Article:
Effective Discipline Techniques for 6-Year-Old Children

Behavior Management Strategies for First Graders

Time-out can be an effective discipline strategy for 6-year-olds.
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Most 6-year-olds make incredible gains in terms of their behavior. But, this age may feel like a wild ride for your as your child years for more independence than he can likely handle.

It's a great time to teach new skills and reinforce previous skills your child has already learned. With practice and ongoing guidance, your child can learn the skills he needs to manage his behavior effectively.

Typical 6-Year-Old Behavior

Most 6-year-olds show major improvements in their attention spans.

That means they should be getting better at completing tasks, like cleaning their rooms or putting away their clothes.

They also appreciate taking on new responsibilities, but often seek reassurance that they are doing things correctly. They usually relish showing off new talents too. And many of them gain confidence in their skills.

They tend to enjoy sharing with peers; however, they are prone to conflict with other children as they don’t yet have the social skills to resolve a lot of peer-related issues. They should be gaining an increased ability to recognize their emotions and they should be able to show empathy for others.

They often tend to look to adults they trust to learn how to react during challenging situations. They can be highly emotional as they shift from happy and loving to angry and defiant.

Although they should be showing improved self-discipline skills, they usually like to test the limits.

When told to do something, they might refuse just to see how you're going to react. Whining, complaining, and temper tantrums are still fairly normal at this age.

Best Discipline Strategies

The best way to deal with behavior problems is to prevent them. Teach your child to deal with uncomfortable emotions in socially appropriate ways.

Boredom, anger, and sadness are often the root cause of misbehavior.

When behavior problems arise, use consistent discipline strategies to help your child learn from his mistakes. Here are the most effective ways to address behavior problems in 6-year-olds:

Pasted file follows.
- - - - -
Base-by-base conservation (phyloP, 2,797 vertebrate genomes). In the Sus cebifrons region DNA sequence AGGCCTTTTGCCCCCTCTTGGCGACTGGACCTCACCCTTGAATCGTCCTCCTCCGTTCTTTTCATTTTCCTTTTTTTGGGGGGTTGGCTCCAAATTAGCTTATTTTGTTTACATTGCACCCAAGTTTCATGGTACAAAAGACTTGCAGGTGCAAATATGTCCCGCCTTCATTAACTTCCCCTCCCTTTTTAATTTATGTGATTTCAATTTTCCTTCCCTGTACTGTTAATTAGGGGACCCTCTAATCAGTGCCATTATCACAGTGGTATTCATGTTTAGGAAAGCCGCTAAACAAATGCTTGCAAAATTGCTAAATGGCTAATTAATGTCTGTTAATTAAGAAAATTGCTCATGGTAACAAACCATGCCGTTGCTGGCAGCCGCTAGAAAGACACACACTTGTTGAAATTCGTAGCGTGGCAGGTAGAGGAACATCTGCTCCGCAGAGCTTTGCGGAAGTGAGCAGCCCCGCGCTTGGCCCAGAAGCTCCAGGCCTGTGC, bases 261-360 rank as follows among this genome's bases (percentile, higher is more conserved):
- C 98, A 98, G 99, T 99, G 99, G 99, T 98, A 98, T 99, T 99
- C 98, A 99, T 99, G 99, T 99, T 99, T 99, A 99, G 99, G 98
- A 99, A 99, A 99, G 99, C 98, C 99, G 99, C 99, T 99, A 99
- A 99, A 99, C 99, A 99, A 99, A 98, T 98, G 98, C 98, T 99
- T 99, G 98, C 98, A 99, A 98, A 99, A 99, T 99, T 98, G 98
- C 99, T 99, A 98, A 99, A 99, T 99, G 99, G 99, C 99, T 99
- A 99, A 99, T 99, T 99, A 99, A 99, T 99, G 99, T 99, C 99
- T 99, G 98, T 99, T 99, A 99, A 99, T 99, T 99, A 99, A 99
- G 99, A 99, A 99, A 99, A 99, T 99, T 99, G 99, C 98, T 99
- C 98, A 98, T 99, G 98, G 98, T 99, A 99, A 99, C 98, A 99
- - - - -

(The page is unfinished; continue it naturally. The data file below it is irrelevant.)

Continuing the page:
• Provide Routine and Structure – Most 6-year-olds thrive in well-structured environments. Provide a consistent routine and a lot of structure to your child’s day in regards to homework, chores and morning and bedtime routines. Establish clear household rules to help your child understand your expectations.
  • Ignore Mild Misbehavior – Ignoring is an effective behavior modification technique that can reduce attention-seeking behaviors such as whining, complaining or mild temper tantrums.
  • Praise – Praise positive behavior, such as compliance, playing quietly, and sharing. Catching your child being good will boost his confidence and ensure him that you notice his attempts to follow the rules.
  • Time-Out – Time-out teaches your child how to calm himself down. You can also refer to it as “quiet time” or a cooling off period so he’ll be more likely to use time out on his own when he’s feeling upset.
  • Rewards – Most 6-year-olds are interested in earning rewards. Create a reward system to address specific behavior problems or consider a token economy system to encourage good behavior.
  • Logical Consequences – Logical consequences are a great way to help your child learn from his mistakes. By this age, kids understand the direct link between their behavior and the consequence.
  • Natural Consequences – Since a lot of 6-year-olds want to be able to make some decisions on their own, allowing them to face natural consequences can be a great learning experience, as long as it is safe to do so.

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